NASHVILLE (BP) — Southern Baptists responded with concern and hope for greater grace in churches to a new LifeWay Research study that shows post-abortive women think congregations are more judgmental than caring.
The LifeWay survey, sponsored by the Care Net pregnancy center network, found 43 percent of women who have had an abortion were attending church at least once a month when they underwent the procedure that took their babies’ lives. Only 7 percent discussed their decision with someone in the church, according to the study released Nov. 23. See related report.
Among the findings in the survey of more than 1,000 post-abortive women:
— They received or would have expected to receive from a church a judgmental reaction (33 percent) far more than a caring (16 percent), helpful (14 percent) or loving (13 percent) response.
— Almost two-thirds (64 percent) thought church members are more likely to gossip about a woman contemplating abortion than to help her recognize options.
— More than half (52 percent) of those who attend church acknowledged no one in their congregation knows about their abortion.
— Nearly two-thirds (65 percent) said church members judge single women who are pregnant.
Frank S. Page, president of the Southern Baptist Executive Committee, said he “was saddened to hear that most [post-abortive women] said they would not share their plight or decision with people in the church because of fear. I do believe that is a valid point in some circumstances.”
He has ministered to women who had abortions and believes there is an alternative way to view the issue, said Page, a pastor for more than 30 years.
“There are many persons who feel such shame that they choose not to share with anyone,” he said in written comments for Baptist Press. “For some, perhaps even a few, it is easier to say that their fear is of retribution or gossip when the truth is their deepest fear is the shame they feel over doing something so catastrophic.
“My prayer is for God’s healing and forgiveness, and yes also for acceptance by God’s people of those who have made such decisions in their past,” Page said.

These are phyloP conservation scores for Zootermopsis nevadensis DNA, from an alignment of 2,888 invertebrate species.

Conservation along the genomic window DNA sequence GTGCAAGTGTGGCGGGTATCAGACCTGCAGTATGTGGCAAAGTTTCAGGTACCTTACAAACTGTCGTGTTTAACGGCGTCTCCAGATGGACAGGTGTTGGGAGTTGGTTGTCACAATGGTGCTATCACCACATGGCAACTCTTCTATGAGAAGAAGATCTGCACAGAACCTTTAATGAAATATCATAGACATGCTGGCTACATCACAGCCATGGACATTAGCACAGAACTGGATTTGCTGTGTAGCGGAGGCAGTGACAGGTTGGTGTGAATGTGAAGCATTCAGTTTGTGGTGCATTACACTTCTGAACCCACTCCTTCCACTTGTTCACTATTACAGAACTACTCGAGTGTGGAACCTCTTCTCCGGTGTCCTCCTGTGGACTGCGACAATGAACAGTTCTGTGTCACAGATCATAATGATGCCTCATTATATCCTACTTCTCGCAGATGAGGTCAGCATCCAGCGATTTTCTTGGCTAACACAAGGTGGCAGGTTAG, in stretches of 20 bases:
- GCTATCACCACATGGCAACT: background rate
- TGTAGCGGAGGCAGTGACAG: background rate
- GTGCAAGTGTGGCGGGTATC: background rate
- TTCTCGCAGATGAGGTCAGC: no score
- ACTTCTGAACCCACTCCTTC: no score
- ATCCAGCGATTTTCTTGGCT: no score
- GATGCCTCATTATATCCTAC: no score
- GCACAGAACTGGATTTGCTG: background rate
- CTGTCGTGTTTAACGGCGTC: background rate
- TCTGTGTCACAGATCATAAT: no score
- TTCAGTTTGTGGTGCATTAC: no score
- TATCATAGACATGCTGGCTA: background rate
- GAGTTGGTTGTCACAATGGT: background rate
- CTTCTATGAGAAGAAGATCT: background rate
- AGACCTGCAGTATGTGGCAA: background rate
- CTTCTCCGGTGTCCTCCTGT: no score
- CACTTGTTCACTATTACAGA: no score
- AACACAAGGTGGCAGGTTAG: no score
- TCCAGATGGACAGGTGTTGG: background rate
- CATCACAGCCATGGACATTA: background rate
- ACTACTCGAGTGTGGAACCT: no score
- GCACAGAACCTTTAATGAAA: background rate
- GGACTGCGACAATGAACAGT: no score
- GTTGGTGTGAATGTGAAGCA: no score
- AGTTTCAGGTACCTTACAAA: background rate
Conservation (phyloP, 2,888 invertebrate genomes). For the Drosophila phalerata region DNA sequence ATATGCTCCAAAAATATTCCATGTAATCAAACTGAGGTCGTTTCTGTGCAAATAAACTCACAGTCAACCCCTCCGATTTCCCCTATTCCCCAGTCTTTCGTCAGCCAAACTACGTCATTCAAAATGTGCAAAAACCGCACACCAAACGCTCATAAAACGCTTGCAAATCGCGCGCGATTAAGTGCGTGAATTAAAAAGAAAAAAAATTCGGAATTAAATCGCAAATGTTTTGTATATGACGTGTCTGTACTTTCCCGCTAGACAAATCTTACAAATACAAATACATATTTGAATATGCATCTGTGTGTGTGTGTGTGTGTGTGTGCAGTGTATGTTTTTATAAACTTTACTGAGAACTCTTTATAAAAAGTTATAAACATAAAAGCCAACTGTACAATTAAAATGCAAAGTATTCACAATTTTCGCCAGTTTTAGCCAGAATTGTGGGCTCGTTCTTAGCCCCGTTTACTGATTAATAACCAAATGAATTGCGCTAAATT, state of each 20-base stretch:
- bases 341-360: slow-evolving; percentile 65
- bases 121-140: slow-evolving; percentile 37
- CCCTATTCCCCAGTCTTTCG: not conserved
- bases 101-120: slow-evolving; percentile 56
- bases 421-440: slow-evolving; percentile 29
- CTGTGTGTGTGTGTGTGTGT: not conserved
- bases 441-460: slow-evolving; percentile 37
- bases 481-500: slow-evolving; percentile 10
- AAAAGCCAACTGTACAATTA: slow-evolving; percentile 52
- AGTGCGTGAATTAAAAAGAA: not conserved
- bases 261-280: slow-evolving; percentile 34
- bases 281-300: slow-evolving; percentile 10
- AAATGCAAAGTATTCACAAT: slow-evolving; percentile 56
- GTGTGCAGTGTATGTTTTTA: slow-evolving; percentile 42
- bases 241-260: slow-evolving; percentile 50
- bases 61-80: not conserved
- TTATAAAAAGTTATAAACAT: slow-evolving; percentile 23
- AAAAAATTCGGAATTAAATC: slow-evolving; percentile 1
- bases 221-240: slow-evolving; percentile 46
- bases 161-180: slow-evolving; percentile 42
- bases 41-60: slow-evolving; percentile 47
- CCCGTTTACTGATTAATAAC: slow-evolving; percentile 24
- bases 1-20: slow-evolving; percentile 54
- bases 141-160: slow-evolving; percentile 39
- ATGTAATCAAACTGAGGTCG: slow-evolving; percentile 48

Trillia Newbell, the ERLC’s director of community outreach, said the survey results “do not surprise me, but they do grieve me.”
“We want our churches to be places where men and women can share openly and honestly about their struggles,” she wrote in remarks for BP. “My hope is that the Gospel of grace would break through a culture of fear and gossip so that women may be served well. We must equip the church on how to properly handle these tough circumstances with truth covered in gentleness and love.”
A soon-to-be-released book edited by Newbell is designed to equip churches to be pro-life in all areas. The ERLC-published book — “Women on Life: A Call to Love the Unborn, Unloved and Neglected” — will be released in print and e-book format in mid-January.
Garrett Kell, a pastor in the Washington-D.C., area, said the survey results “must cause us to stop and ask uncomfortable questions.”
“Am I the kind of Christian people feel safe to talk about their struggles with or would they feel condemned? Is our church the kind of place where people are shunned for sin or where they are helped to escape its snares?,” asked Kell, lead pastor of Del Ray Baptist Church in Alexandria, Va.
Kell, whose pastoral ministry has demonstrated a burden for the abortion issue and those in crisis pregnancies, told BP in written comments, “Unplanned pregnancies can be terrifying for women and men alike, and a church built on the Gospel will be one that welcomes and walks with people in their time of need. Lord, help us to be this kind of people!”
The ERLC and Focus on the Family are cosponsoring a conference to help equip churches to be pro-life from a Gospel perspective. Evangelicals for Life, a first-time event, will be held Jan. 21-22 in conjunction with the March for Life in Washington, D.C. Moore, Newbell and Kell are scheduled to be among the conference speakers. Registration for and information on Evangelicals for Life is available online at http://evangelicals.life/.
The LifeWay survey showed regular worship attendance made a significant difference in a post-abortive woman’s perspective on her church. Regular church attenders were about four times as likely as those who rarely or never attend to say they expected or experienced such responses as caring, helpfulness and love.